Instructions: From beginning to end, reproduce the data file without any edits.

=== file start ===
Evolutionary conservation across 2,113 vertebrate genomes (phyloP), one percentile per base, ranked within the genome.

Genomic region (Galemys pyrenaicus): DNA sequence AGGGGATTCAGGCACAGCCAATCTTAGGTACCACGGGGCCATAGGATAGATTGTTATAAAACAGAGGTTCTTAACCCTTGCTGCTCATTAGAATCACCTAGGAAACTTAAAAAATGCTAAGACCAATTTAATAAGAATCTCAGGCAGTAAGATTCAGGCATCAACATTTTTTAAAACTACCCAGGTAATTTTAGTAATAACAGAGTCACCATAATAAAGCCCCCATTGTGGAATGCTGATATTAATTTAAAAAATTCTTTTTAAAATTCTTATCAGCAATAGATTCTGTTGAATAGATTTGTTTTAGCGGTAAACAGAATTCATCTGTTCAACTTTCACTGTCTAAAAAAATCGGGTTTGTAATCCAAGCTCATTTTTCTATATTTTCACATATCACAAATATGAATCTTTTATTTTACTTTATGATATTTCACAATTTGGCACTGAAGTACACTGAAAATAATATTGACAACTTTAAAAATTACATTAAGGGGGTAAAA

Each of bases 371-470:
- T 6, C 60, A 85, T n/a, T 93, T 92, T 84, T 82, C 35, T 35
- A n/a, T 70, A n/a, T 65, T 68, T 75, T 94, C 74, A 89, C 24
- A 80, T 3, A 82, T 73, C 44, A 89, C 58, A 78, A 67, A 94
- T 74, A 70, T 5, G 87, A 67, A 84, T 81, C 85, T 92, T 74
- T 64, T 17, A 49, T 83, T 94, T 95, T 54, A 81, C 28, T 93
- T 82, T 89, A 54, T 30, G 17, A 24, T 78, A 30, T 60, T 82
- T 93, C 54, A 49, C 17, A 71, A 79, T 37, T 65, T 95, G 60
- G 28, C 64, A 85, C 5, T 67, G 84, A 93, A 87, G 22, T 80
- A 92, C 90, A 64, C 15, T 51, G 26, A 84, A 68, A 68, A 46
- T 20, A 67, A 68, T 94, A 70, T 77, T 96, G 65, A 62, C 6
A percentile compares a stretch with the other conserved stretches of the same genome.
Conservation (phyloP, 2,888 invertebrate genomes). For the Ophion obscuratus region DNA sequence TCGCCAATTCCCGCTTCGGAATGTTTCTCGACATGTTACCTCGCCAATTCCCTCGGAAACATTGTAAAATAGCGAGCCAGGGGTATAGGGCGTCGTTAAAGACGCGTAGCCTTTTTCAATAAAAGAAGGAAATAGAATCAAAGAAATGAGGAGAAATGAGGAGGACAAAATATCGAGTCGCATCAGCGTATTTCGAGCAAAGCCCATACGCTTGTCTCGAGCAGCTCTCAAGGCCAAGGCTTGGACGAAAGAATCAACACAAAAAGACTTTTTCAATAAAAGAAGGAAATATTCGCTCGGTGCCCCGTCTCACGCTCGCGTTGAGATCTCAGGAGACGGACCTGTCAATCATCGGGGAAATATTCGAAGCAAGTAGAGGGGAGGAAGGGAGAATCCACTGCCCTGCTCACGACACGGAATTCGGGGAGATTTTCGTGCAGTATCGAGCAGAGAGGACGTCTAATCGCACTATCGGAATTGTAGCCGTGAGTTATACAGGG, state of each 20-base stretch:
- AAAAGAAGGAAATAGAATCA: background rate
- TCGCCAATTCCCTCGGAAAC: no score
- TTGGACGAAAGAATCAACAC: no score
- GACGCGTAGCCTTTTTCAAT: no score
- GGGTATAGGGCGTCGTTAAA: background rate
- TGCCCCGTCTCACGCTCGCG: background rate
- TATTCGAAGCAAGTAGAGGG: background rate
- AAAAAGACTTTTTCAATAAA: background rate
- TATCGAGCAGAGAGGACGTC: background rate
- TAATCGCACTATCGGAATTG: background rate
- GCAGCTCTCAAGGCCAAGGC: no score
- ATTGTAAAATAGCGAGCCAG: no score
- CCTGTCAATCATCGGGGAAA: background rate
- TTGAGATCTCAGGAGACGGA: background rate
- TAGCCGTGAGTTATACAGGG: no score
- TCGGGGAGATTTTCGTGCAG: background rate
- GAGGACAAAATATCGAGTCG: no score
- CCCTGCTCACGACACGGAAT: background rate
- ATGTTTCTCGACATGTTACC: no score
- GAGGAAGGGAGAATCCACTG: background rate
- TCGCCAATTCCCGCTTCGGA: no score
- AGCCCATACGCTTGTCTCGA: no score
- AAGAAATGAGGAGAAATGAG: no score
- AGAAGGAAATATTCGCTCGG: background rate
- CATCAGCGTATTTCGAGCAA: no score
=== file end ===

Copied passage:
Evolutionary conservation across 2,113 vertebrate genomes (phyloP), one percentile per base, ranked within the genome.

Genomic region (Galemys pyrenaicus): DNA sequence AGGGGATTCAGGCACAGCCAATCTTAGGTACCACGGGGCCATAGGATAGATTGTTATAAAACAGAGGTTCTTAACCCTTGCTGCTCATTAGAATCACCTAGGAAACTTAAAAAATGCTAAGACCAATTTAATAAGAATCTCAGGCAGTAAGATTCAGGCATCAACATTTTTTAAAACTACCCAGGTAATTTTAGTAATAACAGAGTCACCATAATAAAGCCCCCATTGTGGAATGCTGATATTAATTTAAAAAATTCTTTTTAAAATTCTTATCAGCAATAGATTCTGTTGAATAGATTTGTTTTAGCGGTAAACAGAATTCATCTGTTCAACTTTCACTGTCTAAAAAAATCGGGTTTGTAATCCAAGCTCATTTTTCTATATTTTCACATATCACAAATATGAATCTTTTATTTTACTTTATGATATTTCACAATTTGGCACTGAAGTACACTGAAAATAATATTGACAACTTTAAAAATTACATTAAGGGGGTAAAA

Each of bases 371-470:
- T 6, C 60, A 85, T n/a, T 93, T 92, T 84, T 82, C 35, T 35
- A n/a, T 70, A n/a, T 65, T 68, T 75, T 94, C 74, A 89, C 24
- A 80, T 3, A 82, T 73, C 44, A 89, C 58, A 78, A 67, A 94
- T 74, A 70, T 5, G 87, A 67, A 84, T 81, C 85, T 92, T 74
- T 64, T 17, A 49, T 83, T 94, T 95, T 54, A 81, C 28, T 93
- T 82, T 89, A 54, T 30, G 17, A 24, T 78, A 30, T 60, T 82
- T 93, C 54, A 49, C 17, A 71, A 79, T 37, T 65, T 95, G 60
- G 28, C 64, A 85, C 5, T 67, G 84, A 93, A 87, G 22, T 80
- A 92, C 90, A 64, C 15, T 51, G 26, A 84, A 68, A 68, A 46
- T 20, A 67, A 68, T 94, A 70, T 77, T 96, G 65, A 62, C 6
A percentile compares a stretch with the other conserved stretches of the same genome.
Conservation (phyloP, 2,888 invertebrate genomes). For the Ophion obscuratus region DNA sequence TCGCCAATTCCCGCTTCGGAATGTTTCTCGACATGTTACCTCGCCAATTCCCTCGGAAACATTGTAAAATAGCGAGCCAGGGGTATAGGGCGTCGTTAAAGACGCGTAGCCTTTTTCAATAAAAGAAGGAAATAGAATCAAAGAAATGAGGAGAAATGAGGAGGACAAAATATCGAGTCGCATCAGCGTATTTCGAGCAAAGCCCATACGCTTGTCTCGAGCAGCTCTCAAGGCCAAGGCTTGGACGAAAGAATCAACACAAAAAGACTTTTTCAATAAAAGAAGGAAATATTCGCTCGGTGCCCCGTCTCACGCTCGCGTTGAGATCTCAGGAGACGGACCTGTCAATCATCGGGGAAATATTCGAAGCAAGTAGAGGGGAGGAAGGGAGAATCCACTGCCCTGCTCACGACACGGAATTCGGGGAGATTTTCGTGCAGTATCGAGCAGAGAGGACGTCTAATCGCACTATCGGAATTGTAGCCGTGAGTTATACAGGG, state of each 20-base stretch:
- AAAAGAAGGAAATAGAATCA: background rate
- TCGCCAATTCCCTCGGAAAC: no score
- TTGGACGAAAGAATCAACAC: no score
- GACGCGTAGCCTTTTTCAAT: no score
- GGGTATAGGGCGTCGTTAAA: background rate
- TGCCCCGTCTCACGCTCGCG: background rate
- TATTCGAAGCAAGTAGAGGG: background rate
- AAAAAGACTTTTTCAATAAA: background rate
- TATCGAGCAGAGAGGACGTC: background rate
- TAATCGCACTATCGGAATTG: background rate
- GCAGCTCTCAAGGCCAAGGC: no score
- ATTGTAAAATAGCGAGCCAG: no score
- CCTGTCAATCATCGGGGAAA: background rate
- TTGAGATCTCAGGAGACGGA: background rate
- TAGCCGTGAGTTATACAGGG: no score
- TCGGGGAGATTTTCGTGCAG: background rate
- GAGGACAAAATATCGAGTCG: no score
- CCCTGCTCACGACACGGAAT: background rate
- ATGTTTCTCGACATGTTACC: no score
- GAGGAAGGGAGAATCCACTG: background rate
- TCGCCAATTCCCGCTTCGGA: no score
- AGCCCATACGCTTGTCTCGA: no score
- AAGAAATGAGGAGAAATGAG: no score
- AGAAGGAAATATTCGCTCGG: background rate
- CATCAGCGTATTTCGAGCAA: no score